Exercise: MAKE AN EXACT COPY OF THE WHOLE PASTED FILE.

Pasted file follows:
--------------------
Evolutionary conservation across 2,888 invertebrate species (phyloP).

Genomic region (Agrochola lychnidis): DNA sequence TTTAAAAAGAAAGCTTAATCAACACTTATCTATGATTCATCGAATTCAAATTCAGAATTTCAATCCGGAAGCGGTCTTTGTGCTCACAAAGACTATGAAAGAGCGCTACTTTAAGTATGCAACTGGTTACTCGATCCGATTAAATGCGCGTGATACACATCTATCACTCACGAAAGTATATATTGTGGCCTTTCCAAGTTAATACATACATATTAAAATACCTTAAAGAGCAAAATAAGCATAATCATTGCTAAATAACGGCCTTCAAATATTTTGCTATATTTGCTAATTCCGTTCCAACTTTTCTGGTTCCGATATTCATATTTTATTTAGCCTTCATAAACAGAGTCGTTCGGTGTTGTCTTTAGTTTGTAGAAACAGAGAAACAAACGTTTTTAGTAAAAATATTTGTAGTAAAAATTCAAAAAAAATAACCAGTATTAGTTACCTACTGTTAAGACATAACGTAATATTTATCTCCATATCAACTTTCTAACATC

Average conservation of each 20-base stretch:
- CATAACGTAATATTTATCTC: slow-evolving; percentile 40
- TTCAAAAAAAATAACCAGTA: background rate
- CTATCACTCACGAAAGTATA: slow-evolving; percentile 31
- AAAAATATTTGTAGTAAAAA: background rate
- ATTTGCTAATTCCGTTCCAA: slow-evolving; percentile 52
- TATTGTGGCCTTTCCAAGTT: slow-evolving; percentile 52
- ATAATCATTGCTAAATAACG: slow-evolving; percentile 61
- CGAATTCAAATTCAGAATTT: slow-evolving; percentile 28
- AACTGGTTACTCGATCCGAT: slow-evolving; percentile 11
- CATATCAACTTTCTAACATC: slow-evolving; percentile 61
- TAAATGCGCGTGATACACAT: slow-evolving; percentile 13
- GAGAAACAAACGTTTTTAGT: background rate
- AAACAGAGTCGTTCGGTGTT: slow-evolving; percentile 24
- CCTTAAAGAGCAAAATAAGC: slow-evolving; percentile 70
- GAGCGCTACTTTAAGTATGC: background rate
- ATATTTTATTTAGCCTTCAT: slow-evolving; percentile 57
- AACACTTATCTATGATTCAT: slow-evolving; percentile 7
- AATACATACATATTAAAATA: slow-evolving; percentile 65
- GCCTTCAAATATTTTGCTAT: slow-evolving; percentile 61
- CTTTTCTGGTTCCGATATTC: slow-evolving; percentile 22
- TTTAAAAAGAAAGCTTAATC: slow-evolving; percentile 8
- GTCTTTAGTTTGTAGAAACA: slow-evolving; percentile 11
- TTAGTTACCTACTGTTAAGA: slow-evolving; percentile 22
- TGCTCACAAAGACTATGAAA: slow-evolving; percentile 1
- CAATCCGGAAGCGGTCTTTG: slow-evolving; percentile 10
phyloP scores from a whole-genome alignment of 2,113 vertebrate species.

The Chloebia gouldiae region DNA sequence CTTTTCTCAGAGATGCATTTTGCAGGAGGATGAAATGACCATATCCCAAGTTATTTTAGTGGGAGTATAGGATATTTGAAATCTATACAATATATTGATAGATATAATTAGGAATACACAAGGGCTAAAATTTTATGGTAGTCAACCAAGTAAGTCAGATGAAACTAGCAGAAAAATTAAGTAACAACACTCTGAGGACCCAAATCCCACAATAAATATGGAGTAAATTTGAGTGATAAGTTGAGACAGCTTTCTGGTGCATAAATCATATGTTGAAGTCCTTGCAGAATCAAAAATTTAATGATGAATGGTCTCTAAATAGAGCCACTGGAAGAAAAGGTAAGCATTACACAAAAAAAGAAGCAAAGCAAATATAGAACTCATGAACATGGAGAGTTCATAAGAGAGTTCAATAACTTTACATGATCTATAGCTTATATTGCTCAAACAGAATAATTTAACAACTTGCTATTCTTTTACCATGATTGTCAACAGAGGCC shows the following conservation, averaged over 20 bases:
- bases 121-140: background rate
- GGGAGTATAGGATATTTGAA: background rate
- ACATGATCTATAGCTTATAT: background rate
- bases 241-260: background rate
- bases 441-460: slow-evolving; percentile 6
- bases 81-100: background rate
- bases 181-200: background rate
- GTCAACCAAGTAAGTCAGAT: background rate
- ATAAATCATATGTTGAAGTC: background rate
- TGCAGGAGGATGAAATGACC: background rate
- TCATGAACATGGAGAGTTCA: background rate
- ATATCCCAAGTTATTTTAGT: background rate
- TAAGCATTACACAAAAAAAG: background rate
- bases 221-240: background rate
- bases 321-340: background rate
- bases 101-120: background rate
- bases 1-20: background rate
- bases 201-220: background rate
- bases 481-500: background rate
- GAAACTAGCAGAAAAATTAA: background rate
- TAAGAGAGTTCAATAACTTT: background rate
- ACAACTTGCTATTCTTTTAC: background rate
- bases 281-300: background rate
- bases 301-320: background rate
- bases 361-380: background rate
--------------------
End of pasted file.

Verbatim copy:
Evolutionary conservation across 2,888 invertebrate species (phyloP).

Genomic region (Agrochola lychnidis): DNA sequence TTTAAAAAGAAAGCTTAATCAACACTTATCTATGATTCATCGAATTCAAATTCAGAATTTCAATCCGGAAGCGGTCTTTGTGCTCACAAAGACTATGAAAGAGCGCTACTTTAAGTATGCAACTGGTTACTCGATCCGATTAAATGCGCGTGATACACATCTATCACTCACGAAAGTATATATTGTGGCCTTTCCAAGTTAATACATACATATTAAAATACCTTAAAGAGCAAAATAAGCATAATCATTGCTAAATAACGGCCTTCAAATATTTTGCTATATTTGCTAATTCCGTTCCAACTTTTCTGGTTCCGATATTCATATTTTATTTAGCCTTCATAAACAGAGTCGTTCGGTGTTGTCTTTAGTTTGTAGAAACAGAGAAACAAACGTTTTTAGTAAAAATATTTGTAGTAAAAATTCAAAAAAAATAACCAGTATTAGTTACCTACTGTTAAGACATAACGTAATATTTATCTCCATATCAACTTTCTAACATC

Average conservation of each 20-base stretch:
- CATAACGTAATATTTATCTC: slow-evolving; percentile 40
- TTCAAAAAAAATAACCAGTA: background rate
- CTATCACTCACGAAAGTATA: slow-evolving; percentile 31
- AAAAATATTTGTAGTAAAAA: background rate
- ATTTGCTAATTCCGTTCCAA: slow-evolving; percentile 52
- TATTGTGGCCTTTCCAAGTT: slow-evolving; percentile 52
- ATAATCATTGCTAAATAACG: slow-evolving; percentile 61
- CGAATTCAAATTCAGAATTT: slow-evolving; percentile 28
- AACTGGTTACTCGATCCGAT: slow-evolving; percentile 11
- CATATCAACTTTCTAACATC: slow-evolving; percentile 61
- TAAATGCGCGTGATACACAT: slow-evolving; percentile 13
- GAGAAACAAACGTTTTTAGT: background rate
- AAACAGAGTCGTTCGGTGTT: slow-evolving; percentile 24
- CCTTAAAGAGCAAAATAAGC: slow-evolving; percentile 70
- GAGCGCTACTTTAAGTATGC: background rate
- ATATTTTATTTAGCCTTCAT: slow-evolving; percentile 57
- AACACTTATCTATGATTCAT: slow-evolving; percentile 7
- AATACATACATATTAAAATA: slow-evolving; percentile 65
- GCCTTCAAATATTTTGCTAT: slow-evolving; percentile 61
- CTTTTCTGGTTCCGATATTC: slow-evolving; percentile 22
- TTTAAAAAGAAAGCTTAATC: slow-evolving; percentile 8
- GTCTTTAGTTTGTAGAAACA: slow-evolving; percentile 11
- TTAGTTACCTACTGTTAAGA: slow-evolving; percentile 22
- TGCTCACAAAGACTATGAAA: slow-evolving; percentile 1
- CAATCCGGAAGCGGTCTTTG: slow-evolving; percentile 10
phyloP scores from a whole-genome alignment of 2,113 vertebrate species.

The Chloebia gouldiae region DNA sequence CTTTTCTCAGAGATGCATTTTGCAGGAGGATGAAATGACCATATCCCAAGTTATTTTAGTGGGAGTATAGGATATTTGAAATCTATACAATATATTGATAGATATAATTAGGAATACACAAGGGCTAAAATTTTATGGTAGTCAACCAAGTAAGTCAGATGAAACTAGCAGAAAAATTAAGTAACAACACTCTGAGGACCCAAATCCCACAATAAATATGGAGTAAATTTGAGTGATAAGTTGAGACAGCTTTCTGGTGCATAAATCATATGTTGAAGTCCTTGCAGAATCAAAAATTTAATGATGAATGGTCTCTAAATAGAGCCACTGGAAGAAAAGGTAAGCATTACACAAAAAAAGAAGCAAAGCAAATATAGAACTCATGAACATGGAGAGTTCATAAGAGAGTTCAATAACTTTACATGATCTATAGCTTATATTGCTCAAACAGAATAATTTAACAACTTGCTATTCTTTTACCATGATTGTCAACAGAGGCC shows the following conservation, averaged over 20 bases:
- bases 121-140: background rate
- GGGAGTATAGGATATTTGAA: background rate
- ACATGATCTATAGCTTATAT: background rate
- bases 241-260: background rate
- bases 441-460: slow-evolving; percentile 6
- bases 81-100: background rate
- bases 181-200: background rate
- GTCAACCAAGTAAGTCAGAT: background rate
- ATAAATCATATGTTGAAGTC: background rate
- TGCAGGAGGATGAAATGACC: background rate
- TCATGAACATGGAGAGTTCA: background rate
- ATATCCCAAGTTATTTTAGT: background rate
- TAAGCATTACACAAAAAAAG: background rate
- bases 221-240: background rate
- bases 321-340: background rate
- bases 101-120: background rate
- bases 1-20: background rate
- bases 201-220: background rate
- bases 481-500: background rate
- GAAACTAGCAGAAAAATTAA: background rate
- TAAGAGAGTTCAATAACTTT: background rate
- ACAACTTGCTATTCTTTTAC: background rate
- bases 281-300: background rate
- bases 301-320: background rate
- bases 361-380: background rate